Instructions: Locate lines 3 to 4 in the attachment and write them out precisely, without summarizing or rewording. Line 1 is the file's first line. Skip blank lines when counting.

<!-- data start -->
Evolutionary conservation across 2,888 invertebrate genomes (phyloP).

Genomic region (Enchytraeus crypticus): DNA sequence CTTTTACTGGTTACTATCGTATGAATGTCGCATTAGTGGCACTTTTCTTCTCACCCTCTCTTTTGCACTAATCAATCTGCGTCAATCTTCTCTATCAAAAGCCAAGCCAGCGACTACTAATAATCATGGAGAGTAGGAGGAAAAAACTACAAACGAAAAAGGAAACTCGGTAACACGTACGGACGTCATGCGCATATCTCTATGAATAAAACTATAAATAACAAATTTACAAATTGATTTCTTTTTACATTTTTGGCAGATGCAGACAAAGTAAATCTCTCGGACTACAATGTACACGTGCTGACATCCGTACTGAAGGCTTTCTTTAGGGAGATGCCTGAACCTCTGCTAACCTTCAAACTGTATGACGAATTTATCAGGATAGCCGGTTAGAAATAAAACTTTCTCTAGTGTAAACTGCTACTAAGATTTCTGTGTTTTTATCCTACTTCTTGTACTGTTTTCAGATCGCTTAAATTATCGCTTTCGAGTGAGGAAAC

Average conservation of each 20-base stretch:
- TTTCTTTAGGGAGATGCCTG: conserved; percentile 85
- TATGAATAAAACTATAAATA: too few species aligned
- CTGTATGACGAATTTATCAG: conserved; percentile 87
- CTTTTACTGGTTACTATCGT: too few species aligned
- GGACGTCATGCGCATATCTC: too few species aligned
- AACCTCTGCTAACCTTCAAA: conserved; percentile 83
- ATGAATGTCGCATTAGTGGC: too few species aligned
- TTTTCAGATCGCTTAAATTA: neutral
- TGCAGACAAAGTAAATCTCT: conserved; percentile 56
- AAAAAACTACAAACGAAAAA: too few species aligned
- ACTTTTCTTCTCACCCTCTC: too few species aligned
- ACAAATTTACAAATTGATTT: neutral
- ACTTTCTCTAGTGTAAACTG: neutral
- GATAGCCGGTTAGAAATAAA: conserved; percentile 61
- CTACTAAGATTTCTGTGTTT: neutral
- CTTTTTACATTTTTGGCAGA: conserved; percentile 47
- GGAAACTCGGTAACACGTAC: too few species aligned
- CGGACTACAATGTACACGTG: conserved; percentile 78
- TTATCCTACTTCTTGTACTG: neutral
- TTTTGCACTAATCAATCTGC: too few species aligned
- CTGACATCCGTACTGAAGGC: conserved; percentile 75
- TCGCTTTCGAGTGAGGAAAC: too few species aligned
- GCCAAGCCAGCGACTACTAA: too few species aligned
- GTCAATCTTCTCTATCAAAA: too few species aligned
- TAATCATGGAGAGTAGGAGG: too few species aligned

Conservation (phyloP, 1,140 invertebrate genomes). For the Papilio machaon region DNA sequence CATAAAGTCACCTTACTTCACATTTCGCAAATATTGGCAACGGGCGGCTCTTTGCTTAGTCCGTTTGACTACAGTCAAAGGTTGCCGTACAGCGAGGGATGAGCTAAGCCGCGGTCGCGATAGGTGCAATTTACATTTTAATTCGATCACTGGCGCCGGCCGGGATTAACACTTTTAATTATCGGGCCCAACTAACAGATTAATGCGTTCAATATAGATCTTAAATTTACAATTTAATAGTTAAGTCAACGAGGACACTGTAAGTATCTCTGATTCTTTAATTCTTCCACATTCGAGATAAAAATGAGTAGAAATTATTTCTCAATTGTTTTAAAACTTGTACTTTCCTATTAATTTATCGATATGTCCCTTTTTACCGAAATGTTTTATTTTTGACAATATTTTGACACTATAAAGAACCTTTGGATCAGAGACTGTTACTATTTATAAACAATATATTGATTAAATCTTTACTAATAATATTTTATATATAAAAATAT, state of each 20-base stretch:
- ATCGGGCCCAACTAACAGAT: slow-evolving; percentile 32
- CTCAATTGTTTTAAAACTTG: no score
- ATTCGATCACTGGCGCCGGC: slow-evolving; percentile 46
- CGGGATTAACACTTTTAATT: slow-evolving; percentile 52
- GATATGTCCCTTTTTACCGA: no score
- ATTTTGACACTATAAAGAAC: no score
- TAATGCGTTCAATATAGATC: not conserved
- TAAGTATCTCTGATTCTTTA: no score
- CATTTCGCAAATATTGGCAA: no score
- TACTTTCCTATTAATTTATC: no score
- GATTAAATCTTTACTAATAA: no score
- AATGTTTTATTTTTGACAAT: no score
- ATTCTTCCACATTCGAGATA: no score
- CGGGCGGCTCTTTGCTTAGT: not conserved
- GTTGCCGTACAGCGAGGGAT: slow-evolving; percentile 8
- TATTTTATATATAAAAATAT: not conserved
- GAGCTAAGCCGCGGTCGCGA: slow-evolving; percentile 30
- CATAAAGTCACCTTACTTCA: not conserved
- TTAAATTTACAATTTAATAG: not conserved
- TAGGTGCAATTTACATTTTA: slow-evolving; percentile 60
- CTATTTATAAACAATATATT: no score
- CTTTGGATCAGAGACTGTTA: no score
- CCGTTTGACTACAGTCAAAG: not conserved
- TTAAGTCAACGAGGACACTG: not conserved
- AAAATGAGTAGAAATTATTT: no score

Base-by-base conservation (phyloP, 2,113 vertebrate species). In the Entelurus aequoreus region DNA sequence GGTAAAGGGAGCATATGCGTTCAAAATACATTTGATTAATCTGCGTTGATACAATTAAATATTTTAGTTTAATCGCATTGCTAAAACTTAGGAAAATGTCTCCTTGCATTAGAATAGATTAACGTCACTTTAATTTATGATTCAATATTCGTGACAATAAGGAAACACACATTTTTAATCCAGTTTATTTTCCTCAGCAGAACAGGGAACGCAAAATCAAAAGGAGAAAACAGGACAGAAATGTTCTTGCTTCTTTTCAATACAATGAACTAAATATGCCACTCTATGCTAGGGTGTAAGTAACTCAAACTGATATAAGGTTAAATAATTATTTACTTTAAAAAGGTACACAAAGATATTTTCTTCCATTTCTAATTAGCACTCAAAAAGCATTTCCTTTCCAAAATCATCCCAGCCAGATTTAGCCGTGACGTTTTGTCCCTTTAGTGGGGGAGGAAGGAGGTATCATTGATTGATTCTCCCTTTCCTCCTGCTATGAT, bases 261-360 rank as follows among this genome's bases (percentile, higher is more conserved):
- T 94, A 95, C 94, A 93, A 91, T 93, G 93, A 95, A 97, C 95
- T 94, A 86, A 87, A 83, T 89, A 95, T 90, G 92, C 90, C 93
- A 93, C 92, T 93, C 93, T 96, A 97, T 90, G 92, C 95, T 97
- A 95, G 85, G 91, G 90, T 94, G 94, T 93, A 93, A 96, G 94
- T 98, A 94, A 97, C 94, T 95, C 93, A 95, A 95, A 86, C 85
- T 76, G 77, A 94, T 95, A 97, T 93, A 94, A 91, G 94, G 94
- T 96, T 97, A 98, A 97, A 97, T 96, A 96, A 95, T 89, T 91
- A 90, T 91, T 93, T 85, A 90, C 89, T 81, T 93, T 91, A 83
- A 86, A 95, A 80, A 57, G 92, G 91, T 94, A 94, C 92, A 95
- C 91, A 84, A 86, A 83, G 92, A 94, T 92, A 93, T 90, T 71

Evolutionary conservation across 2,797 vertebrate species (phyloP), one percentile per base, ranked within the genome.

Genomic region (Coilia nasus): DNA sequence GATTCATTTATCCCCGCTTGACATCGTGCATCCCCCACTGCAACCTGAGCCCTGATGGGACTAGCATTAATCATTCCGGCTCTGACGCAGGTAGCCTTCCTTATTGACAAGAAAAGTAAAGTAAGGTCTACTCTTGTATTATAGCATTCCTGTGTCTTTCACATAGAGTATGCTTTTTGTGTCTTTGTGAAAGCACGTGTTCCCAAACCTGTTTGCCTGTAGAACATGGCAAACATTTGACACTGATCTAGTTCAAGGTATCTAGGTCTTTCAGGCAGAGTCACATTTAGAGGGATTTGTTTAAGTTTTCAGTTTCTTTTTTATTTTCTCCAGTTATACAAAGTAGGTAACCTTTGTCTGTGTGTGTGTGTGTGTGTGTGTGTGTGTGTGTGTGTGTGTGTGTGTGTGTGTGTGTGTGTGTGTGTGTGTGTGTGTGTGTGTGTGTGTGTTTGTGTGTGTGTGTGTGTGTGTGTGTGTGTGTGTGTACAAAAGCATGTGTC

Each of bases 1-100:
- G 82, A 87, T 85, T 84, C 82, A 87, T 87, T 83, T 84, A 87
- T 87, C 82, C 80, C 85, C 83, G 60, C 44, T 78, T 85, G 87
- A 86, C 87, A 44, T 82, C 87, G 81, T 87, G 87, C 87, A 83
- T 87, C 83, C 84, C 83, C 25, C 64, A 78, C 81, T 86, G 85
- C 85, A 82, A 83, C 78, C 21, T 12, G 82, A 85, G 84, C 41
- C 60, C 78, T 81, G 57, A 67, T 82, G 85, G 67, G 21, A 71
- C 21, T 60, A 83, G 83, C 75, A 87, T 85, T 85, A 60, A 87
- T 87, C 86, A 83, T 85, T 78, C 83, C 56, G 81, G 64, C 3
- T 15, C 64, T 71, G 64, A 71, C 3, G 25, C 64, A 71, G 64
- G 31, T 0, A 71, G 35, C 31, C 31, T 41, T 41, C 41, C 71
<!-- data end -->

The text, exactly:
Average conservation of each 20-base stretch:
- TTTCTTTAGGGAGATGCCTG: conserved; percentile 85